Etymology
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jambalaya (n.)

1849, from Louisiana French, from Provençal jambalaia "stew of rice and fowl," from jamb-, which Anthony Buccini of nyfoodstory.com argues is "is not a native Occitan [word] but rather enters the language first as part of a word borrowed from the Neapolitan dialect of southern Italy, namely, ciambotta, presumably during the late Middle Ages."

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swale (n.)
"low, hollow place, often boggy," 1580s, special use of Scottish swaill "low, hollow place," or East Anglian dialectal swale "shady place" (mid-15c.); both probably from Old Norse svalr "cool," from Proto-Germanic *swalaz. A local word in England, in U.S. given broad application, especially to the lower tracts of the prairie and recently to landscaping features in suburban developments.
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maize (n.)

1550s, "the grain of Indian corn;" 1580s of the cereal plant of the grass family that produces it, from Cuban Spanish maiz, from Arawakan (Haiti) mahiz, the native name of the plant. In Europe it was formerly also called Turkey corn; like the fowl, this is from mistaken notions of its origin.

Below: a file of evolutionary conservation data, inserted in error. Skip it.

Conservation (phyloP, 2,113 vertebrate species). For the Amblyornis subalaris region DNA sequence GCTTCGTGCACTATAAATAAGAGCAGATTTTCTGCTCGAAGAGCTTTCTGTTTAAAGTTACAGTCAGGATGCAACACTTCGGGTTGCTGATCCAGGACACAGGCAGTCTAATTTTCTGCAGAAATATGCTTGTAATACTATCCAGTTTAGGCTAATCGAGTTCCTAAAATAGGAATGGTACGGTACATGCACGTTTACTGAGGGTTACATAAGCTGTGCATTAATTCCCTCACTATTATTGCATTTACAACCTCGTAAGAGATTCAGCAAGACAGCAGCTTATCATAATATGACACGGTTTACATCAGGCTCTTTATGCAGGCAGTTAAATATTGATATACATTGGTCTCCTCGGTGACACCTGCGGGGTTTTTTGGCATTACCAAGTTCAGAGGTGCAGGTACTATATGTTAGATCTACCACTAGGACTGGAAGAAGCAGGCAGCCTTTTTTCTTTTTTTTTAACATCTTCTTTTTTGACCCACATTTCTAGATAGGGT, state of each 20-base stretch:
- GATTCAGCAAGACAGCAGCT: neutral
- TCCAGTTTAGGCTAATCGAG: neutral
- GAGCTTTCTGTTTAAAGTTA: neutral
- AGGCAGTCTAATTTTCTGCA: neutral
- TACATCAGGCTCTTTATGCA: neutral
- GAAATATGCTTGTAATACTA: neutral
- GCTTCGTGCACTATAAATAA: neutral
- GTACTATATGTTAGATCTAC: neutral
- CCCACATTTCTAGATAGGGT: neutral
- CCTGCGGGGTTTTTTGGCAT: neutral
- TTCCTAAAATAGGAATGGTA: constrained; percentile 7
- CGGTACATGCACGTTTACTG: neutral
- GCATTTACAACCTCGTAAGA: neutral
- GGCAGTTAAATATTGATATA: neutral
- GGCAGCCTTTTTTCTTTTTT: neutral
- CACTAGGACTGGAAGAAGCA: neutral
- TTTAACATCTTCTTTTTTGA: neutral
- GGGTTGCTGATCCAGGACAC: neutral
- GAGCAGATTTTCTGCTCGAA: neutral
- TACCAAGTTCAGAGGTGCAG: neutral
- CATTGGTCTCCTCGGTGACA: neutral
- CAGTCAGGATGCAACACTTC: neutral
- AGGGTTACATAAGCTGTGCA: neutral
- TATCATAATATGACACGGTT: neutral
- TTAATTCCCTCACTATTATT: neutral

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coot (n.)

late 14c., cote, used for various diving water fowl (now limited to Fulica atra and, in North America, F. americana), of uncertain origin. Perhaps from an unrecorded Old English word, or perhaps from Low German (compare Dutch meercoet "lake coot"). Meaning "silly person, fool" is attested from 1766.

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chicken hawk (n.)

type of hawk that is believed to prey on domestic fowl, 1802, American English. Figuratively, from the secondary senses of both words, "public person who advocates war but declined significant opportunity to serve in uniform during wartime," at least 1988, American English. From chicken (n.) + hawk (n.).

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bantam (n.)

1749, after Bantam, former Dutch residency in Java, from which the small domestic fowl were said to have been first imported. Extension to "small person" is 1837. As a light weight class in boxing, it is attested from 1884, probably from the birds, which are small but aggressive and bred for fighting. The Indonesian Bantam, also called Banten, has a name of unknown origin, probably from a local language.

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ornitho- 

before vowels ornith-, word-forming element meaning "bird, birds," from combining form of Greek ornis (genitive ornithos; plural ornithēs) "a bird," in Attic generally "domestic fowl, cock or hen," which often was added to the specific name of the type of bird, from PIE *or- "large bird" (see erne).

For "bird" Greek also had ptēnon (plural peteina), related to pteron "wing," from the root meaning "to fly."

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turkey (n.)